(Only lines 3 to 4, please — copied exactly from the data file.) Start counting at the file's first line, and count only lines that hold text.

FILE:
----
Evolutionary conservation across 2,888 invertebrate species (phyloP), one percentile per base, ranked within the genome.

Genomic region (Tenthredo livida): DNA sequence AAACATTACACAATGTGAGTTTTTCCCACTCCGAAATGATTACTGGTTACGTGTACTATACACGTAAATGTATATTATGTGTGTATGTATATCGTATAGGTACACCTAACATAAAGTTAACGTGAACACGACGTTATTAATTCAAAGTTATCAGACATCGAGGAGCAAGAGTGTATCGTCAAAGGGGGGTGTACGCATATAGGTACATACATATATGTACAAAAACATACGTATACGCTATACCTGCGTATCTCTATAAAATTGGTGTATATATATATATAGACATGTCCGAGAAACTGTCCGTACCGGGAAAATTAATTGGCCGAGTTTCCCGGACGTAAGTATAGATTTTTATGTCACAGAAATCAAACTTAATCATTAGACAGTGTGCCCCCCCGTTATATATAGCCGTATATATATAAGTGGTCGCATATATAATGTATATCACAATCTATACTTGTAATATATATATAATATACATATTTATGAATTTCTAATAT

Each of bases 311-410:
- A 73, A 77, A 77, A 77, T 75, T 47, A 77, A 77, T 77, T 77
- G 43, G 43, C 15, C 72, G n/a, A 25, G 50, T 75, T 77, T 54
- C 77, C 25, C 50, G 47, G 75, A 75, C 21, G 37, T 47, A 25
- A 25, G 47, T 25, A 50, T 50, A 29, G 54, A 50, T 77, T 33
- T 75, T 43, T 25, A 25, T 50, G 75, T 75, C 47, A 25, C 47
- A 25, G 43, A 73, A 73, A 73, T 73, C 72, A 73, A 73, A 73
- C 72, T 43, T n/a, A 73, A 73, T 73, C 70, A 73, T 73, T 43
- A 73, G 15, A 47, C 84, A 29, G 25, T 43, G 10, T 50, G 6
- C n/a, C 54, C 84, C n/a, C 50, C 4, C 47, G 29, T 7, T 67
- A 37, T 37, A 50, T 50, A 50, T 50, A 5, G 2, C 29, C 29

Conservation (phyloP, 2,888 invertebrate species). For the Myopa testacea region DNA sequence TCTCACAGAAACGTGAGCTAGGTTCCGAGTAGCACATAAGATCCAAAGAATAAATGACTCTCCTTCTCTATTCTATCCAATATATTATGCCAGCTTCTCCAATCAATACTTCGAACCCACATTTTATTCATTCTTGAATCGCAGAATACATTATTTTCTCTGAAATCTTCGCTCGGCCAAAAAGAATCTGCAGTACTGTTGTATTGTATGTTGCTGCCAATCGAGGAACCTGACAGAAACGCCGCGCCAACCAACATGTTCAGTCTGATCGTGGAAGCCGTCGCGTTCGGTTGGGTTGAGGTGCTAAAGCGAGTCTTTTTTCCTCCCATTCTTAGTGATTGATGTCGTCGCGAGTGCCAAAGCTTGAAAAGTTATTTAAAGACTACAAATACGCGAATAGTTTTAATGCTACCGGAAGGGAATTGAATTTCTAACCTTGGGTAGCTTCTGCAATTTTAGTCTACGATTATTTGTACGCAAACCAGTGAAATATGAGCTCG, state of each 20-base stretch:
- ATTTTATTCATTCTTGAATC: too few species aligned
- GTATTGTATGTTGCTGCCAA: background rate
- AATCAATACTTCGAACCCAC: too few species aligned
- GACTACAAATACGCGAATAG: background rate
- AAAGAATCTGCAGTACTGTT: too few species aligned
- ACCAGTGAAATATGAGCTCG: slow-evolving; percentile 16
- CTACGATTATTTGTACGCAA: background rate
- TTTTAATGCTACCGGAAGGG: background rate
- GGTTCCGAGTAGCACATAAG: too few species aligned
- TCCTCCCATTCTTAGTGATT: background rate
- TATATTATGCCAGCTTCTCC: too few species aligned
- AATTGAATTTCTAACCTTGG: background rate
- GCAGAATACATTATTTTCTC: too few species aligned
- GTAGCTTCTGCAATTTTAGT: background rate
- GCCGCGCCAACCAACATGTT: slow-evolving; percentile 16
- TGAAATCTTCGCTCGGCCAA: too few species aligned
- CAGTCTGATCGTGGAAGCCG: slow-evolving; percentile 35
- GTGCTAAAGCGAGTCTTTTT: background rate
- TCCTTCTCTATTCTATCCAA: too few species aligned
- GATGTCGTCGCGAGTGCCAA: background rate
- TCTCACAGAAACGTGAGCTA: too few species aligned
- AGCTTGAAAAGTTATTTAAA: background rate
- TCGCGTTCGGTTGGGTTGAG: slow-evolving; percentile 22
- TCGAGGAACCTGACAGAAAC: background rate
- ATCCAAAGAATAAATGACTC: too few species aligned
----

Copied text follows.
Each of bases 311-410:
- A 73, A 77, A 77, A 77, T 75, T 47, A 77, A 77, T 77, T 77